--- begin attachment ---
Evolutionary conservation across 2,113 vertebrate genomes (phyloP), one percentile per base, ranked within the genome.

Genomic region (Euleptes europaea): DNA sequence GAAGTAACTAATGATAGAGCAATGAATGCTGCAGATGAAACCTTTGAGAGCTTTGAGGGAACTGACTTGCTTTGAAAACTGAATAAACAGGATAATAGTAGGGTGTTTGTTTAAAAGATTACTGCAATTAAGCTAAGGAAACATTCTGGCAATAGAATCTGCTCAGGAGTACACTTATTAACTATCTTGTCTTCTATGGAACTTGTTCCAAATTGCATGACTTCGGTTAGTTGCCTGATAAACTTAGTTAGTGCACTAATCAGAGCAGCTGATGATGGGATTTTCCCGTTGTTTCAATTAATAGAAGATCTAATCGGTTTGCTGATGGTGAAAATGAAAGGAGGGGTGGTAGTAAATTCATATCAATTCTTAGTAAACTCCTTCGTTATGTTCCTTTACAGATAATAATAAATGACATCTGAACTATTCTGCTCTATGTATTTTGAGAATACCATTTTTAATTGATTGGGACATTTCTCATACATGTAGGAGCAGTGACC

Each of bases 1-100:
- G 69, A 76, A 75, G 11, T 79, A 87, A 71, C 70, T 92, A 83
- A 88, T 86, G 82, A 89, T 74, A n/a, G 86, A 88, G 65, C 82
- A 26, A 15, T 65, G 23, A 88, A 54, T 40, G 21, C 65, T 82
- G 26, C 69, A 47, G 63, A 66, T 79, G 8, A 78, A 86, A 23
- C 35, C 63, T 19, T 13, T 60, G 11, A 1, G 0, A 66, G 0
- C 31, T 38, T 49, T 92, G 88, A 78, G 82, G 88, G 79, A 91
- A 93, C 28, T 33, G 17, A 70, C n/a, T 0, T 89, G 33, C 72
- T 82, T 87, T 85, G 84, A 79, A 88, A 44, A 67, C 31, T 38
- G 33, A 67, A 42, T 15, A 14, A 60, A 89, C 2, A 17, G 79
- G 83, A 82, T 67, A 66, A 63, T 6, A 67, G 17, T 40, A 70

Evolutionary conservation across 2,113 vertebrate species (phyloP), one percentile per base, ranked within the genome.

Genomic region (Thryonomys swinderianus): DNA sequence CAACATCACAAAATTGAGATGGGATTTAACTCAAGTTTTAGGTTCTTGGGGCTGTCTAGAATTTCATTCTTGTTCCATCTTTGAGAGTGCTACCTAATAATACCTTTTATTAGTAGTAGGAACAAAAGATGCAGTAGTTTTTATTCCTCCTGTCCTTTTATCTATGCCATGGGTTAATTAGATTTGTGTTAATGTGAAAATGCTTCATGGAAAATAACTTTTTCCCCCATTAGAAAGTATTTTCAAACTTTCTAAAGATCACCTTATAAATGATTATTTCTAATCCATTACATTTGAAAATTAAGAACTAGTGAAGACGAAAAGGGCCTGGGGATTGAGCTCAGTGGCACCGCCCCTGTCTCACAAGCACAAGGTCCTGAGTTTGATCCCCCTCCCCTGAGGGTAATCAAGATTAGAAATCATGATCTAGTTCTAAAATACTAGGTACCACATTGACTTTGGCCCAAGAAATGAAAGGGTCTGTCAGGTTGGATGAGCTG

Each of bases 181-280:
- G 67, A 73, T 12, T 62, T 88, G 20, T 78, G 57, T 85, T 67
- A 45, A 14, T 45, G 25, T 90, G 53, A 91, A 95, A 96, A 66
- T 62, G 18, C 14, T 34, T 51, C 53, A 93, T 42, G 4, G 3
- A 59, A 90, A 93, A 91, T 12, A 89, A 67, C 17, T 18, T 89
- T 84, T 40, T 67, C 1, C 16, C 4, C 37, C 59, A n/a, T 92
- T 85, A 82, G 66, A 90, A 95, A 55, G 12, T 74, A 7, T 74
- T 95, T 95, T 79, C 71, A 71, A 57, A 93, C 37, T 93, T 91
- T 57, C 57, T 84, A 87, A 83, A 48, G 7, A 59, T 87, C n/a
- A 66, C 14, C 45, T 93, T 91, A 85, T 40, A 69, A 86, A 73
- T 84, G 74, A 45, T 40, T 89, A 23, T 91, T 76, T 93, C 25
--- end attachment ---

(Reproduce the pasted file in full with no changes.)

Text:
Evolutionary conservation across 2,113 vertebrate genomes (phyloP), one percentile per base, ranked within the genome.

Genomic region (Euleptes europaea): DNA sequence GAAGTAACTAATGATAGAGCAATGAATGCTGCAGATGAAACCTTTGAGAGCTTTGAGGGAACTGACTTGCTTTGAAAACTGAATAAACAGGATAATAGTAGGGTGTTTGTTTAAAAGATTACTGCAATTAAGCTAAGGAAACATTCTGGCAATAGAATCTGCTCAGGAGTACACTTATTAACTATCTTGTCTTCTATGGAACTTGTTCCAAATTGCATGACTTCGGTTAGTTGCCTGATAAACTTAGTTAGTGCACTAATCAGAGCAGCTGATGATGGGATTTTCCCGTTGTTTCAATTAATAGAAGATCTAATCGGTTTGCTGATGGTGAAAATGAAAGGAGGGGTGGTAGTAAATTCATATCAATTCTTAGTAAACTCCTTCGTTATGTTCCTTTACAGATAATAATAAATGACATCTGAACTATTCTGCTCTATGTATTTTGAGAATACCATTTTTAATTGATTGGGACATTTCTCATACATGTAGGAGCAGTGACC

Each of bases 1-100:
- G 69, A 76, A 75, G 11, T 79, A 87, A 71, C 70, T 92, A 83
- A 88, T 86, G 82, A 89, T 74, A n/a, G 86, A 88, G 65, C 82
- A 26, A 15, T 65, G 23, A 88, A 54, T 40, G 21, C 65, T 82
- G 26, C 69, A 47, G 63, A 66, T 79, G 8, A 78, A 86, A 23
- C 35, C 63, T 19, T 13, T 60, G 11, A 1, G 0, A 66, G 0
- C 31, T 38, T 49, T 92, G 88, A 78, G 82, G 88, G 79, A 91
- A 93, C 28, T 33, G 17, A 70, C n/a, T 0, T 89, G 33, C 72
- T 82, T 87, T 85, G 84, A 79, A 88, A 44, A 67, C 31, T 38
- G 33, A 67, A 42, T 15, A 14, A 60, A 89, C 2, A 17, G 79
- G 83, A 82, T 67, A 66, A 63, T 6, A 67, G 17, T 40, A 70

Evolutionary conservation across 2,113 vertebrate species (phyloP), one percentile per base, ranked within the genome.

Genomic region (Thryonomys swinderianus): DNA sequence CAACATCACAAAATTGAGATGGGATTTAACTCAAGTTTTAGGTTCTTGGGGCTGTCTAGAATTTCATTCTTGTTCCATCTTTGAGAGTGCTACCTAATAATACCTTTTATTAGTAGTAGGAACAAAAGATGCAGTAGTTTTTATTCCTCCTGTCCTTTTATCTATGCCATGGGTTAATTAGATTTGTGTTAATGTGAAAATGCTTCATGGAAAATAACTTTTTCCCCCATTAGAAAGTATTTTCAAACTTTCTAAAGATCACCTTATAAATGATTATTTCTAATCCATTACATTTGAAAATTAAGAACTAGTGAAGACGAAAAGGGCCTGGGGATTGAGCTCAGTGGCACCGCCCCTGTCTCACAAGCACAAGGTCCTGAGTTTGATCCCCCTCCCCTGAGGGTAATCAAGATTAGAAATCATGATCTAGTTCTAAAATACTAGGTACCACATTGACTTTGGCCCAAGAAATGAAAGGGTCTGTCAGGTTGGATGAGCTG

Each of bases 181-280:
- G 67, A 73, T 12, T 62, T 88, G 20, T 78, G 57, T 85, T 67
- A 45, A 14, T 45, G 25, T 90, G 53, A 91, A 95, A 96, A 66
- T 62, G 18, C 14, T 34, T 51, C 53, A 93, T 42, G 4, G 3
- A 59, A 90, A 93, A 91, T 12, A 89, A 67, C 17, T 18, T 89
- T 84, T 40, T 67, C 1, C 16, C 4, C 37, C 59, A n/a, T 92
- T 85, A 82, G 66, A 90, A 95, A 55, G 12, T 74, A 7, T 74
- T 95, T 95, T 79, C 71, A 71, A 57, A 93, C 37, T 93, T 91
- T 57, C 57, T 84, A 87, A 83, A 48, G 7, A 59, T 87, C n/a
- A 66, C 14, C 45, T 93, T 91, A 85, T 40, A 69, A 86, A 73
- T 84, G 74, A 45, T 40, T 89, A 23, T 91, T 76, T 93, C 25